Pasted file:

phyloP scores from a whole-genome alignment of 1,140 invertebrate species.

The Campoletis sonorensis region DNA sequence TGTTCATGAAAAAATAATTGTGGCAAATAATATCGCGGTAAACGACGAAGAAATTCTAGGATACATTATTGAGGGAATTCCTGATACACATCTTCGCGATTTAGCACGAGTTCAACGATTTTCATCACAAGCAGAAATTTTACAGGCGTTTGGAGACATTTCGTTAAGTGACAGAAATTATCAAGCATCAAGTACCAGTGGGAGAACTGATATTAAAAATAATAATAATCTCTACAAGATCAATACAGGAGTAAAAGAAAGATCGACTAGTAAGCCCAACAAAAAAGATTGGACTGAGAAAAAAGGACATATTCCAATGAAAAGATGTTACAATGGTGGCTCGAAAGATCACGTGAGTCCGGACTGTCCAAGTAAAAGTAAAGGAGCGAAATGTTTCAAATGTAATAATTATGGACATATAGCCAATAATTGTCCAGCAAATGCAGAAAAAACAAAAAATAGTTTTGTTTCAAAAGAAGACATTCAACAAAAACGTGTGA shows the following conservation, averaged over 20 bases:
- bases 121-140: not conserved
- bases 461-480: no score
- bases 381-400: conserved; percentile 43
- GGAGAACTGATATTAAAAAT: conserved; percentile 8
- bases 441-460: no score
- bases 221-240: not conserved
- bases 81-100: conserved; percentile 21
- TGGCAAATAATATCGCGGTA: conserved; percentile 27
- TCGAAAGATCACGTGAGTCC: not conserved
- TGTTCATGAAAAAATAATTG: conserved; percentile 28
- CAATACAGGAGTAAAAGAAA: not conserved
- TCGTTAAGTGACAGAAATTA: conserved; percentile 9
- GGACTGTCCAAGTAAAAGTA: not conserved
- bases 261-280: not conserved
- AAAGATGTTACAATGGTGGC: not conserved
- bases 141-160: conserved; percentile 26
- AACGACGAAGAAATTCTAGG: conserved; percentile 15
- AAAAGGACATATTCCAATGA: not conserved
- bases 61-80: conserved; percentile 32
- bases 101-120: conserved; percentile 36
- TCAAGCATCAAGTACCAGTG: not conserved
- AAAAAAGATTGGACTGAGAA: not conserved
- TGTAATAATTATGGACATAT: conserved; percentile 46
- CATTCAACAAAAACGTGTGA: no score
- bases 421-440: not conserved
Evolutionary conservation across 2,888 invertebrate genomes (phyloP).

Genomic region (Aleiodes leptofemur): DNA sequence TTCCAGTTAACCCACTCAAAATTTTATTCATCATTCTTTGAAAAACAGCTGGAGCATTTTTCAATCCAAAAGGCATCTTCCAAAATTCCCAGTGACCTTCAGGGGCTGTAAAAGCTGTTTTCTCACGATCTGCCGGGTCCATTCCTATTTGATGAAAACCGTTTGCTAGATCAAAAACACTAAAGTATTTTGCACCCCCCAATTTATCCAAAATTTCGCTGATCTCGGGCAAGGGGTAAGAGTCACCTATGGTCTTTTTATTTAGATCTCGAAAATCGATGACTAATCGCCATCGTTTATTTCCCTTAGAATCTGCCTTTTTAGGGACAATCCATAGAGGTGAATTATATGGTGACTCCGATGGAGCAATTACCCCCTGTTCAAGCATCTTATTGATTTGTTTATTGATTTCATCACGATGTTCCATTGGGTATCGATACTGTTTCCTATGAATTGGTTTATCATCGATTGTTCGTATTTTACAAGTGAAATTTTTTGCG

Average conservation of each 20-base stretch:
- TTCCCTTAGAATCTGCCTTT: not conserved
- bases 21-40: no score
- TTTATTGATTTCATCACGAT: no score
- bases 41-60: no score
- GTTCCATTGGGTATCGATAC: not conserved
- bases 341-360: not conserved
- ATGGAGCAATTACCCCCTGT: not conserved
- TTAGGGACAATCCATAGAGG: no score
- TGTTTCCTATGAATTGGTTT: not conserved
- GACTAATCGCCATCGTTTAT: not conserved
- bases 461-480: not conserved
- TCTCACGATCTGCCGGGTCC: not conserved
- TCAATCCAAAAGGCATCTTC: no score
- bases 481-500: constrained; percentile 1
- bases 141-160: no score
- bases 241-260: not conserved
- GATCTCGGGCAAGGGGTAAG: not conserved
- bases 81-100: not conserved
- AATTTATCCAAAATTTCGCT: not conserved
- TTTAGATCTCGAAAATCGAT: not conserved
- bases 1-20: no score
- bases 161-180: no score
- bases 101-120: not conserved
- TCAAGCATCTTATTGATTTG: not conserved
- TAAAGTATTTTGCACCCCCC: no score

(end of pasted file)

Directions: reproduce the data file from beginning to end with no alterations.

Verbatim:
phyloP scores from a whole-genome alignment of 1,140 invertebrate species.

The Campoletis sonorensis region DNA sequence TGTTCATGAAAAAATAATTGTGGCAAATAATATCGCGGTAAACGACGAAGAAATTCTAGGATACATTATTGAGGGAATTCCTGATACACATCTTCGCGATTTAGCACGAGTTCAACGATTTTCATCACAAGCAGAAATTTTACAGGCGTTTGGAGACATTTCGTTAAGTGACAGAAATTATCAAGCATCAAGTACCAGTGGGAGAACTGATATTAAAAATAATAATAATCTCTACAAGATCAATACAGGAGTAAAAGAAAGATCGACTAGTAAGCCCAACAAAAAAGATTGGACTGAGAAAAAAGGACATATTCCAATGAAAAGATGTTACAATGGTGGCTCGAAAGATCACGTGAGTCCGGACTGTCCAAGTAAAAGTAAAGGAGCGAAATGTTTCAAATGTAATAATTATGGACATATAGCCAATAATTGTCCAGCAAATGCAGAAAAAACAAAAAATAGTTTTGTTTCAAAAGAAGACATTCAACAAAAACGTGTGA shows the following conservation, averaged over 20 bases:
- bases 121-140: not conserved
- bases 461-480: no score
- bases 381-400: conserved; percentile 43
- GGAGAACTGATATTAAAAAT: conserved; percentile 8
- bases 441-460: no score
- bases 221-240: not conserved
- bases 81-100: conserved; percentile 21
- TGGCAAATAATATCGCGGTA: conserved; percentile 27
- TCGAAAGATCACGTGAGTCC: not conserved
- TGTTCATGAAAAAATAATTG: conserved; percentile 28
- CAATACAGGAGTAAAAGAAA: not conserved
- TCGTTAAGTGACAGAAATTA: conserved; percentile 9
- GGACTGTCCAAGTAAAAGTA: not conserved
- bases 261-280: not conserved
- AAAGATGTTACAATGGTGGC: not conserved
- bases 141-160: conserved; percentile 26
- AACGACGAAGAAATTCTAGG: conserved; percentile 15
- AAAAGGACATATTCCAATGA: not conserved
- bases 61-80: conserved; percentile 32
- bases 101-120: conserved; percentile 36
- TCAAGCATCAAGTACCAGTG: not conserved
- AAAAAAGATTGGACTGAGAA: not conserved
- TGTAATAATTATGGACATAT: conserved; percentile 46
- CATTCAACAAAAACGTGTGA: no score
- bases 421-440: not conserved
Evolutionary conservation across 2,888 invertebrate genomes (phyloP).

Genomic region (Aleiodes leptofemur): DNA sequence TTCCAGTTAACCCACTCAAAATTTTATTCATCATTCTTTGAAAAACAGCTGGAGCATTTTTCAATCCAAAAGGCATCTTCCAAAATTCCCAGTGACCTTCAGGGGCTGTAAAAGCTGTTTTCTCACGATCTGCCGGGTCCATTCCTATTTGATGAAAACCGTTTGCTAGATCAAAAACACTAAAGTATTTTGCACCCCCCAATTTATCCAAAATTTCGCTGATCTCGGGCAAGGGGTAAGAGTCACCTATGGTCTTTTTATTTAGATCTCGAAAATCGATGACTAATCGCCATCGTTTATTTCCCTTAGAATCTGCCTTTTTAGGGACAATCCATAGAGGTGAATTATATGGTGACTCCGATGGAGCAATTACCCCCTGTTCAAGCATCTTATTGATTTGTTTATTGATTTCATCACGATGTTCCATTGGGTATCGATACTGTTTCCTATGAATTGGTTTATCATCGATTGTTCGTATTTTACAAGTGAAATTTTTTGCG

Average conservation of each 20-base stretch:
- TTCCCTTAGAATCTGCCTTT: not conserved
- bases 21-40: no score
- TTTATTGATTTCATCACGAT: no score
- bases 41-60: no score
- GTTCCATTGGGTATCGATAC: not conserved
- bases 341-360: not conserved
- ATGGAGCAATTACCCCCTGT: not conserved
- TTAGGGACAATCCATAGAGG: no score
- TGTTTCCTATGAATTGGTTT: not conserved
- GACTAATCGCCATCGTTTAT: not conserved
- bases 461-480: not conserved
- TCTCACGATCTGCCGGGTCC: not conserved
- TCAATCCAAAAGGCATCTTC: no score
- bases 481-500: constrained; percentile 1
- bases 141-160: no score
- bases 241-260: not conserved
- GATCTCGGGCAAGGGGTAAG: not conserved
- bases 81-100: not conserved
- AATTTATCCAAAATTTCGCT: not conserved
- TTTAGATCTCGAAAATCGAT: not conserved
- bases 1-20: no score
- bases 161-180: no score
- bases 101-120: not conserved
- TCAAGCATCTTATTGATTTG: not conserved
- TAAAGTATTTTGCACCCCCC: no score